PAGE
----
For the Zenly program, we intentionally started small and incrementally scaled the program through 2019 with a public go-live in early 2020. @apfeifer again has made a meaningful contribution to our Zenly program with novel bugs that our team didn’t anticipate. Another researcher (@victor_pct) was initially discouraged by the complexity of Zenly's APIs, but after we offered him a small bounty for his first report, he decided to work harder and scored a much larger bounty. With this bounty he had enough money for a ring to propose to his girlfriend :) We are glad to have contributed to his work and personal life in such a meaningful way.
"Thanks Zenly and all your awesome team <3” - @victor_pct
Q: Earlier this year, Fast Company named Snap Inc. as the World’s Most Innovative Company. What role has security played in your path towards innovation?
Snap approaches software engineering with a security and user privacy-first mentality. Our security engineering team is actively involved in all stages of product and infrastructure development, and we have been able to influence designs and roadmaps to improve security and privacy. We have also taken opportunities to innovate in the security and privacy space. Some examples of this are Device-Distributed Machine Learning which allows us to analyze user data/behavior in a privacy-preserving manner, end-to-end encryption that doesn’t rely on strong coupling between identities and devices, and a key escrow for the ‘My Eyes Only’ feature that protects saved private media in the event of a Snapchat server compromise. We have also heavily invested in a new SOA paradigm with implementation of Envoy and a Service Mesh that provides secure by default with authentication, authorization, and network security provided as defaults within the platform.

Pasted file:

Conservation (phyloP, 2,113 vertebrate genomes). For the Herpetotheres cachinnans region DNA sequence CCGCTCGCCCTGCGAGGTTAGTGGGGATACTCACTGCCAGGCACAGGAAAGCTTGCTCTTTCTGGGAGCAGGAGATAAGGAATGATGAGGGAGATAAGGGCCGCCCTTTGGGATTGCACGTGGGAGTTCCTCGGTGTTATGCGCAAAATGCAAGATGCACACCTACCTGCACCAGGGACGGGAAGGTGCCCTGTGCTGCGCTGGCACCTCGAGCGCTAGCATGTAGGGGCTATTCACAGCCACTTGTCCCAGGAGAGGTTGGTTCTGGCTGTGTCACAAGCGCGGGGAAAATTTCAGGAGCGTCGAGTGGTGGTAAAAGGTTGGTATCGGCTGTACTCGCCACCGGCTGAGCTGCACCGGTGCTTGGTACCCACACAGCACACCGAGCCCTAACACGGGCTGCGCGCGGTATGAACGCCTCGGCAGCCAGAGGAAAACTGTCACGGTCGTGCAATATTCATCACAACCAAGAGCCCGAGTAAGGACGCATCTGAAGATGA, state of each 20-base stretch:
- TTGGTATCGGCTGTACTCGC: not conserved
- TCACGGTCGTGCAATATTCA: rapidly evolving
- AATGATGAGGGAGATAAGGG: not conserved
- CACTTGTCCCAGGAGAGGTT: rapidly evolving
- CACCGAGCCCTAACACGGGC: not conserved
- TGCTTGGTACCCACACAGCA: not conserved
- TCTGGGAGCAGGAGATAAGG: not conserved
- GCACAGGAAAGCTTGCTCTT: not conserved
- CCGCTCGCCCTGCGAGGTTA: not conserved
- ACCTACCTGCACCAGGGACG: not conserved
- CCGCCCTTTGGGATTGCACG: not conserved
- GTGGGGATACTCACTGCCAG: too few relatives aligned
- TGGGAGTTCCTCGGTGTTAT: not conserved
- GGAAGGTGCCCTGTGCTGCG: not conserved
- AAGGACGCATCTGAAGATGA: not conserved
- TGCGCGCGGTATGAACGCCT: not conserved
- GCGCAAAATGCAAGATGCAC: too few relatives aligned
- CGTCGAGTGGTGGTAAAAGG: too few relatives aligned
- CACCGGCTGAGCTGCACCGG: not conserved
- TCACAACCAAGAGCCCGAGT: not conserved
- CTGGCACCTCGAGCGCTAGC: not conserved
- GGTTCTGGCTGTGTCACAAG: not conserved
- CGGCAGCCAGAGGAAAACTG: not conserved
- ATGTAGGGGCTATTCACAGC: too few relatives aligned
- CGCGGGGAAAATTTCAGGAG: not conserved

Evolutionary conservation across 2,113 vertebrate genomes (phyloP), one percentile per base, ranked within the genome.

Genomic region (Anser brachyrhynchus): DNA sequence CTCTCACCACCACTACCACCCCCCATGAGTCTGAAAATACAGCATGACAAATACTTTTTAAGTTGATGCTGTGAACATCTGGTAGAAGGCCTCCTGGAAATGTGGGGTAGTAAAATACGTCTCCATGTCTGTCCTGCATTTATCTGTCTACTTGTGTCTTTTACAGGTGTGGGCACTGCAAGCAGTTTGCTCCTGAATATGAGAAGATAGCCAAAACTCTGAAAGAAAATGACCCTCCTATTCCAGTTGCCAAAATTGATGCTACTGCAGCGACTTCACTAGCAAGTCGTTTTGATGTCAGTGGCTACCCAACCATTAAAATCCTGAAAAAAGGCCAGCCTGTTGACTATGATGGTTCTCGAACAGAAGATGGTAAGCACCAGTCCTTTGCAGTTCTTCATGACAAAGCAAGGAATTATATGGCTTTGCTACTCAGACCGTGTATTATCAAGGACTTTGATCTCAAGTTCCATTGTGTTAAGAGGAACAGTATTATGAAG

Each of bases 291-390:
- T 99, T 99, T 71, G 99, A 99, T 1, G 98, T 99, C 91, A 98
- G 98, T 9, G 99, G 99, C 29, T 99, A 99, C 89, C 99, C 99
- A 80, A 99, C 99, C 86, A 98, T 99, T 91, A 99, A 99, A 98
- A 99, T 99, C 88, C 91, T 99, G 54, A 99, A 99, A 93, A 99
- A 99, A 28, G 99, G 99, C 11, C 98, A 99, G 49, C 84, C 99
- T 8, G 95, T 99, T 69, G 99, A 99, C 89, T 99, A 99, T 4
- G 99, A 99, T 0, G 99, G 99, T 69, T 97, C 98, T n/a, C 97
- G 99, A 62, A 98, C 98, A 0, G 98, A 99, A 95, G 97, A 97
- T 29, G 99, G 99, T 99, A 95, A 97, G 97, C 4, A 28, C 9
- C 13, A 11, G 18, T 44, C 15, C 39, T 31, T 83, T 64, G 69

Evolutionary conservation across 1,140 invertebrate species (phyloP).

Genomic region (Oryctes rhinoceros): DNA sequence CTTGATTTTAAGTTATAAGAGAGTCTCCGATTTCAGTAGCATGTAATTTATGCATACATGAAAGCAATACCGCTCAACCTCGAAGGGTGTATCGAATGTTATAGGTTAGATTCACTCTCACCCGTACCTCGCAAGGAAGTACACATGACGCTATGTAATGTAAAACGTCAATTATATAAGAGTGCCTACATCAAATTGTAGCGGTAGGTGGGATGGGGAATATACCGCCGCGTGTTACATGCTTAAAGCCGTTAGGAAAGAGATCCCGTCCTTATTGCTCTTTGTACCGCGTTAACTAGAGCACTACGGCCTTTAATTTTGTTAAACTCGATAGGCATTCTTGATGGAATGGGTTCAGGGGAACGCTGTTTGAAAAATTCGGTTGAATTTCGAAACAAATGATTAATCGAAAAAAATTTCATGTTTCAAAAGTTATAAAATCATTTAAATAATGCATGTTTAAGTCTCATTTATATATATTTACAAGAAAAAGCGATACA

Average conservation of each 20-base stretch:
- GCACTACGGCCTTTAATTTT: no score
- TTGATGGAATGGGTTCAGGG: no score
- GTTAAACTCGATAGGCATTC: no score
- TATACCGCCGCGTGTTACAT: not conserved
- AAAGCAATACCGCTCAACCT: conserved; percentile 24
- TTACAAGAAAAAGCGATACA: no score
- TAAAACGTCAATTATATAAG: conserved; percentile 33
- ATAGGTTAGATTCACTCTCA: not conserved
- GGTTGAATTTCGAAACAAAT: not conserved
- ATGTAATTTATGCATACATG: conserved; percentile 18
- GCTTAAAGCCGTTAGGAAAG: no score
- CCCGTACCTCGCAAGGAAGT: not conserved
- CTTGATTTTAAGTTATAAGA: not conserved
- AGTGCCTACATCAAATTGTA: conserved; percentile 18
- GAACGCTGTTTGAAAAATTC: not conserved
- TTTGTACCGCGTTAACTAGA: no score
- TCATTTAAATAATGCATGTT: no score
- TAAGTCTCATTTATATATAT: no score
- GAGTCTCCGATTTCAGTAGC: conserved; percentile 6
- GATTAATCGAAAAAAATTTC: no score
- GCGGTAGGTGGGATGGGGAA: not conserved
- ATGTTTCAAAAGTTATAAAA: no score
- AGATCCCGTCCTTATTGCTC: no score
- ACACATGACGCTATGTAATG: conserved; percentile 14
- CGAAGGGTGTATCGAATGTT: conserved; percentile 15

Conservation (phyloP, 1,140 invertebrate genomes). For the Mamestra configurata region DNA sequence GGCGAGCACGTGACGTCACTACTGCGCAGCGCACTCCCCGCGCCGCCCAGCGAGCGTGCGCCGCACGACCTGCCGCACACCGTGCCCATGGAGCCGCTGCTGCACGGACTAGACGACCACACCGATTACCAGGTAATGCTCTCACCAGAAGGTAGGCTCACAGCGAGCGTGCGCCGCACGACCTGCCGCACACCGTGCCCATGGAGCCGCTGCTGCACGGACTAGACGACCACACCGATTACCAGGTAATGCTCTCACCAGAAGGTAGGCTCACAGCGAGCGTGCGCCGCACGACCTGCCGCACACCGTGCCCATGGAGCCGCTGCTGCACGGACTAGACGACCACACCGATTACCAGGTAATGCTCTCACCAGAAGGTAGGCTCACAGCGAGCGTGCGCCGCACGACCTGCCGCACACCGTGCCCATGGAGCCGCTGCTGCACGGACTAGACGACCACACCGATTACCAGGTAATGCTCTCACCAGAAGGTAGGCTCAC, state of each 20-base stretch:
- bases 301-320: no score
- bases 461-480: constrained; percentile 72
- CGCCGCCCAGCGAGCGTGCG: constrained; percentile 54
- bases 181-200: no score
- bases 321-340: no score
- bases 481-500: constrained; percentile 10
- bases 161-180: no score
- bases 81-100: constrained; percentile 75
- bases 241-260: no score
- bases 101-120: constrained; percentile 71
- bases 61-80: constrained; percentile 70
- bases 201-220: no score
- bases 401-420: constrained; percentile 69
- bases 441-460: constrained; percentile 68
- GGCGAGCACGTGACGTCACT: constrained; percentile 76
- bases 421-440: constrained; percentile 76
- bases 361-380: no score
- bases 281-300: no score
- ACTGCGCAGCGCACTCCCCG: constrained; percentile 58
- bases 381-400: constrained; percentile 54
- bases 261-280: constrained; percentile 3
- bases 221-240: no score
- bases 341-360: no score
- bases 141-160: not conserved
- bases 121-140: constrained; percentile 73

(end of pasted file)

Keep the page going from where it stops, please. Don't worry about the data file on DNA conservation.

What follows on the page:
Q: What advice or lessons learned would you share for companies considering hacker-powered security?
We have stuck to certain fundamentals to reduce bug bounty ops for our team - outsourcing the initial triaging to a trusted and tech-savvy team, and having a large-enough on-call team and other interested “watchers” on our team who are happy to jump in on busy days. Security teams are most effective when they are in a position to do proactive security, by engineering solutions to eliminate entire classes of vulnerabilities, helping design and implement secure products, and creating safe development paths for the company that provide guard rails without slowing down innovation. Give your security engineers the operational help they need to manage your program without it becoming a burden, and the results will speak for themselves.
Q: Looking forward, how do you see the bug bounties and the security industry more broadly evolving?
Looking ahead, we see that the volume, variety and complexity of bugs will likely increase as the pace of our product suite and technology evolve. Security teams are constantly trying to understand the threat model for new technologies quickly enough to build proactive defenses. As the speed of innovation continues to accelerate, we need to continue evolving. We foresee continuing to invest in more thoughtful and automated risk detection of attack surface to identify and address new vulnerabilities quickly. In fact, we have recently bootstrapped a risk discovery team to double down on this. We will certainly miss certain things and the HackerOne program will be there to fill in the gaps in our awareness and coverage.
Q: Anything you’d like to say to the hackers that have participated over the last five years or those that you’d like to engage in your program?
For all you hackers who have spent precious time on our program, we know that you have many choices when it comes to bug bounty programs. Thanks for choosing to hack with us ;)
If you haven’t engaged with our program yet, or stopped because of the high barrier for entry (certificate pinning or device attestation), we would like you to know that our biggest bounties have gone to the most trivial-to-exploit vulnerabilities, not the most complex, and there’s always opportunities for innovative bugs. Our team genuinely loves reading and responding to your reports, and looks forward to working with you in the future.